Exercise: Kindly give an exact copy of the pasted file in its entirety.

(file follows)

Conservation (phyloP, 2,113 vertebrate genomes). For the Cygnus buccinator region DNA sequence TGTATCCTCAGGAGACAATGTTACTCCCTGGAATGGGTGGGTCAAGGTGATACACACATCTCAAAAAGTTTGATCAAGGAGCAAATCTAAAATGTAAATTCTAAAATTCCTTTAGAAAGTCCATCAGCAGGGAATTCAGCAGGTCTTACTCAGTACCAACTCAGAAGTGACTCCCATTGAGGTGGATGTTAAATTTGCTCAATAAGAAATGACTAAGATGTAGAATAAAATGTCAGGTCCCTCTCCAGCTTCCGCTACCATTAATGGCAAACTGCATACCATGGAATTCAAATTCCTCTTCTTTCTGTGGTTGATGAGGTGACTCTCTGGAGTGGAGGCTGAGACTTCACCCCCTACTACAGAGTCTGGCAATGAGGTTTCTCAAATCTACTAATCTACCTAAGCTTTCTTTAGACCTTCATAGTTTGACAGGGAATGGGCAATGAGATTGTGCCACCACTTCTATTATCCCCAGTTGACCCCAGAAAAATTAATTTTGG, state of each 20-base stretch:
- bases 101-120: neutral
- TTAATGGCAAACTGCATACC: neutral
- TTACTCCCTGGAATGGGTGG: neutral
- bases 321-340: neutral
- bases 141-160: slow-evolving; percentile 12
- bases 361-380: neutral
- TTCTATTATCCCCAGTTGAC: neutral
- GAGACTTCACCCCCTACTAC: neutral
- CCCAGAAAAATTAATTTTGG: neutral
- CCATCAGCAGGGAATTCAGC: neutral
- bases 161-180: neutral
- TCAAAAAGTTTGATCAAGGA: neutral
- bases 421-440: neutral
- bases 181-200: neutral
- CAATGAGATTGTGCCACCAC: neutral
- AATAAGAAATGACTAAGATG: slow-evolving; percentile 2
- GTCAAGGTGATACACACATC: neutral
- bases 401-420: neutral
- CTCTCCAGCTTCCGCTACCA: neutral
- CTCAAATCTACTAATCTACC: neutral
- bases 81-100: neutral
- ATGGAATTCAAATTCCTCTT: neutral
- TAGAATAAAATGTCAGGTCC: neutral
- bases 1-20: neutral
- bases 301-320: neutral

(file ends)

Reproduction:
Conservation (phyloP, 2,113 vertebrate genomes). For the Cygnus buccinator region DNA sequence TGTATCCTCAGGAGACAATGTTACTCCCTGGAATGGGTGGGTCAAGGTGATACACACATCTCAAAAAGTTTGATCAAGGAGCAAATCTAAAATGTAAATTCTAAAATTCCTTTAGAAAGTCCATCAGCAGGGAATTCAGCAGGTCTTACTCAGTACCAACTCAGAAGTGACTCCCATTGAGGTGGATGTTAAATTTGCTCAATAAGAAATGACTAAGATGTAGAATAAAATGTCAGGTCCCTCTCCAGCTTCCGCTACCATTAATGGCAAACTGCATACCATGGAATTCAAATTCCTCTTCTTTCTGTGGTTGATGAGGTGACTCTCTGGAGTGGAGGCTGAGACTTCACCCCCTACTACAGAGTCTGGCAATGAGGTTTCTCAAATCTACTAATCTACCTAAGCTTTCTTTAGACCTTCATAGTTTGACAGGGAATGGGCAATGAGATTGTGCCACCACTTCTATTATCCCCAGTTGACCCCAGAAAAATTAATTTTGG, state of each 20-base stretch:
- bases 101-120: neutral
- TTAATGGCAAACTGCATACC: neutral
- TTACTCCCTGGAATGGGTGG: neutral
- bases 321-340: neutral
- bases 141-160: slow-evolving; percentile 12
- bases 361-380: neutral
- TTCTATTATCCCCAGTTGAC: neutral
- GAGACTTCACCCCCTACTAC: neutral
- CCCAGAAAAATTAATTTTGG: neutral
- CCATCAGCAGGGAATTCAGC: neutral
- bases 161-180: neutral
- TCAAAAAGTTTGATCAAGGA: neutral
- bases 421-440: neutral
- bases 181-200: neutral
- CAATGAGATTGTGCCACCAC: neutral
- AATAAGAAATGACTAAGATG: slow-evolving; percentile 2
- GTCAAGGTGATACACACATC: neutral
- bases 401-420: neutral
- CTCTCCAGCTTCCGCTACCA: neutral
- CTCAAATCTACTAATCTACC: neutral
- bases 81-100: neutral
- ATGGAATTCAAATTCCTCTT: neutral
- TAGAATAAAATGTCAGGTCC: neutral
- bases 1-20: neutral
- bases 301-320: neutral